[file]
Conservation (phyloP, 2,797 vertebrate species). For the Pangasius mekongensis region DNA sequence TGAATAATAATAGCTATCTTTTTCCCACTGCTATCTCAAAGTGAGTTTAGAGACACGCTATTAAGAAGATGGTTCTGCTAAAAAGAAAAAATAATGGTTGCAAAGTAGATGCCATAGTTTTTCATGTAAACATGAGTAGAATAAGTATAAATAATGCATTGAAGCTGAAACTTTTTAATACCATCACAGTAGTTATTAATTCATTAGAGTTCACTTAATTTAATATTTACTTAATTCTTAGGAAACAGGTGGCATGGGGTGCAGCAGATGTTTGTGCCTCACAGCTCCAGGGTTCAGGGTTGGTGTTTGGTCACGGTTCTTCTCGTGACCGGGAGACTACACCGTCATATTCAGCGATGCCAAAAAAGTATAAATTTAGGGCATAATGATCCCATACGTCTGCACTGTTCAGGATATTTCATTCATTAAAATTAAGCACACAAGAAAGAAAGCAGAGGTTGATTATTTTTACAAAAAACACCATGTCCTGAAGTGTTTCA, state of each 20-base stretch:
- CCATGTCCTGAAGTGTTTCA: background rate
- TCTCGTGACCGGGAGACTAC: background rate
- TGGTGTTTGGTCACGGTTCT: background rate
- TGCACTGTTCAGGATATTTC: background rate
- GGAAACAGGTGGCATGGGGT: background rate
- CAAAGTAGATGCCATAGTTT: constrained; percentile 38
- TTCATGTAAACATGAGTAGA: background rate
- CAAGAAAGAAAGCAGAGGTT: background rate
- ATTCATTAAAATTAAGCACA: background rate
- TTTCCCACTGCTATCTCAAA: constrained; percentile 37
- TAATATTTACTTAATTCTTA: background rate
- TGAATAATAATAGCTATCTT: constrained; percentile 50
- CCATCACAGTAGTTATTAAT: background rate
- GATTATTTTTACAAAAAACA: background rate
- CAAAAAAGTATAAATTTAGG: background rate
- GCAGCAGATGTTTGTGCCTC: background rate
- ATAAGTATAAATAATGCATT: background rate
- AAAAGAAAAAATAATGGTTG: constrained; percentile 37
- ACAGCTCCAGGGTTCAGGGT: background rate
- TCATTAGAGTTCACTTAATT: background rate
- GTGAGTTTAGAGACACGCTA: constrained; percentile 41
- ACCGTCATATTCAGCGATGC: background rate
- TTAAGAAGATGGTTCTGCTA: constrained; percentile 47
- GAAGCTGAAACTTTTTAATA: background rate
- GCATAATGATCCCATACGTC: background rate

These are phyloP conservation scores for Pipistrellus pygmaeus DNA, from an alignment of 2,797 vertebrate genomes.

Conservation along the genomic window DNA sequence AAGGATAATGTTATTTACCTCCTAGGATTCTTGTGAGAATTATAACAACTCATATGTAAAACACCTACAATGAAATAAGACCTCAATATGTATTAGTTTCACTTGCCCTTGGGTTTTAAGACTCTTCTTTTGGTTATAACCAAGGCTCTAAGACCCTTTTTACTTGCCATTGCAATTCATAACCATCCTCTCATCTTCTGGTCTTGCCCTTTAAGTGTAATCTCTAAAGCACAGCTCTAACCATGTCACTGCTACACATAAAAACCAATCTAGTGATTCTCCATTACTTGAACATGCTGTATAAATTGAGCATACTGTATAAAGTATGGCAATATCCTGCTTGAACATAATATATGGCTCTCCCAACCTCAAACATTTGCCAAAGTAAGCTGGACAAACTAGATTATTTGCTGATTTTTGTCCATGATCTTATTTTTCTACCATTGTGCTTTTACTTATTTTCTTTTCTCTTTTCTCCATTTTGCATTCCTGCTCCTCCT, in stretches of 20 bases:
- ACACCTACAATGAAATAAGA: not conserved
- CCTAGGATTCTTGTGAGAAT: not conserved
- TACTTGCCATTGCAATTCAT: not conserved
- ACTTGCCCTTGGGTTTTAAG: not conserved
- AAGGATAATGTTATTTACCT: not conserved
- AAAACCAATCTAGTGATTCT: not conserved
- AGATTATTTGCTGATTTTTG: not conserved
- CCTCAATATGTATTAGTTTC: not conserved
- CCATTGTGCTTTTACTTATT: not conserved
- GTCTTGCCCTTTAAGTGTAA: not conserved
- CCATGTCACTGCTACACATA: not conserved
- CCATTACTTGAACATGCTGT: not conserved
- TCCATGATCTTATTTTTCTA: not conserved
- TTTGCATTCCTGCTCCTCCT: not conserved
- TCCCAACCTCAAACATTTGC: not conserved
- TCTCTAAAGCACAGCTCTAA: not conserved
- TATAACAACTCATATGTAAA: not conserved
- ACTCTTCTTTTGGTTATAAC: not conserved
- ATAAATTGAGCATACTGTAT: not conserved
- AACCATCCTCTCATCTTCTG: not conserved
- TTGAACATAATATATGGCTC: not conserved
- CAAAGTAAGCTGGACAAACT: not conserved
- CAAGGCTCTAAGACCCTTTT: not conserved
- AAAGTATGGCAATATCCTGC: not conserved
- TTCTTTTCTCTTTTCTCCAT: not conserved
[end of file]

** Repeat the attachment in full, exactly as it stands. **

Conservation (phyloP, 2,797 vertebrate species). For the Pangasius mekongensis region DNA sequence TGAATAATAATAGCTATCTTTTTCCCACTGCTATCTCAAAGTGAGTTTAGAGACACGCTATTAAGAAGATGGTTCTGCTAAAAAGAAAAAATAATGGTTGCAAAGTAGATGCCATAGTTTTTCATGTAAACATGAGTAGAATAAGTATAAATAATGCATTGAAGCTGAAACTTTTTAATACCATCACAGTAGTTATTAATTCATTAGAGTTCACTTAATTTAATATTTACTTAATTCTTAGGAAACAGGTGGCATGGGGTGCAGCAGATGTTTGTGCCTCACAGCTCCAGGGTTCAGGGTTGGTGTTTGGTCACGGTTCTTCTCGTGACCGGGAGACTACACCGTCATATTCAGCGATGCCAAAAAAGTATAAATTTAGGGCATAATGATCCCATACGTCTGCACTGTTCAGGATATTTCATTCATTAAAATTAAGCACACAAGAAAGAAAGCAGAGGTTGATTATTTTTACAAAAAACACCATGTCCTGAAGTGTTTCA, state of each 20-base stretch:
- CCATGTCCTGAAGTGTTTCA: background rate
- TCTCGTGACCGGGAGACTAC: background rate
- TGGTGTTTGGTCACGGTTCT: background rate
- TGCACTGTTCAGGATATTTC: background rate
- GGAAACAGGTGGCATGGGGT: background rate
- CAAAGTAGATGCCATAGTTT: constrained; percentile 38
- TTCATGTAAACATGAGTAGA: background rate
- CAAGAAAGAAAGCAGAGGTT: background rate
- ATTCATTAAAATTAAGCACA: background rate
- TTTCCCACTGCTATCTCAAA: constrained; percentile 37
- TAATATTTACTTAATTCTTA: background rate
- TGAATAATAATAGCTATCTT: constrained; percentile 50
- CCATCACAGTAGTTATTAAT: background rate
- GATTATTTTTACAAAAAACA: background rate
- CAAAAAAGTATAAATTTAGG: background rate
- GCAGCAGATGTTTGTGCCTC: background rate
- ATAAGTATAAATAATGCATT: background rate
- AAAAGAAAAAATAATGGTTG: constrained; percentile 37
- ACAGCTCCAGGGTTCAGGGT: background rate
- TCATTAGAGTTCACTTAATT: background rate
- GTGAGTTTAGAGACACGCTA: constrained; percentile 41
- ACCGTCATATTCAGCGATGC: background rate
- TTAAGAAGATGGTTCTGCTA: constrained; percentile 47
- GAAGCTGAAACTTTTTAATA: background rate
- GCATAATGATCCCATACGTC: background rate

These are phyloP conservation scores for Pipistrellus pygmaeus DNA, from an alignment of 2,797 vertebrate genomes.

Conservation along the genomic window DNA sequence AAGGATAATGTTATTTACCTCCTAGGATTCTTGTGAGAATTATAACAACTCATATGTAAAACACCTACAATGAAATAAGACCTCAATATGTATTAGTTTCACTTGCCCTTGGGTTTTAAGACTCTTCTTTTGGTTATAACCAAGGCTCTAAGACCCTTTTTACTTGCCATTGCAATTCATAACCATCCTCTCATCTTCTGGTCTTGCCCTTTAAGTGTAATCTCTAAAGCACAGCTCTAACCATGTCACTGCTACACATAAAAACCAATCTAGTGATTCTCCATTACTTGAACATGCTGTATAAATTGAGCATACTGTATAAAGTATGGCAATATCCTGCTTGAACATAATATATGGCTCTCCCAACCTCAAACATTTGCCAAAGTAAGCTGGACAAACTAGATTATTTGCTGATTTTTGTCCATGATCTTATTTTTCTACCATTGTGCTTTTACTTATTTTCTTTTCTCTTTTCTCCATTTTGCATTCCTGCTCCTCCT, in stretches of 20 bases:
- ACACCTACAATGAAATAAGA: not conserved
- CCTAGGATTCTTGTGAGAAT: not conserved
- TACTTGCCATTGCAATTCAT: not conserved
- ACTTGCCCTTGGGTTTTAAG: not conserved
- AAGGATAATGTTATTTACCT: not conserved
- AAAACCAATCTAGTGATTCT: not conserved
- AGATTATTTGCTGATTTTTG: not conserved
- CCTCAATATGTATTAGTTTC: not conserved
- CCATTGTGCTTTTACTTATT: not conserved
- GTCTTGCCCTTTAAGTGTAA: not conserved
- CCATGTCACTGCTACACATA: not conserved
- CCATTACTTGAACATGCTGT: not conserved
- TCCATGATCTTATTTTTCTA: not conserved
- TTTGCATTCCTGCTCCTCCT: not conserved
- TCCCAACCTCAAACATTTGC: not conserved
- TCTCTAAAGCACAGCTCTAA: not conserved
- TATAACAACTCATATGTAAA: not conserved
- ACTCTTCTTTTGGTTATAAC: not conserved
- ATAAATTGAGCATACTGTAT: not conserved
- AACCATCCTCTCATCTTCTG: not conserved
- TTGAACATAATATATGGCTC: not conserved
- CAAAGTAAGCTGGACAAACT: not conserved
- CAAGGCTCTAAGACCCTTTT: not conserved
- AAAGTATGGCAATATCCTGC: not conserved
- TTCTTTTCTCTTTTCTCCAT: not conserved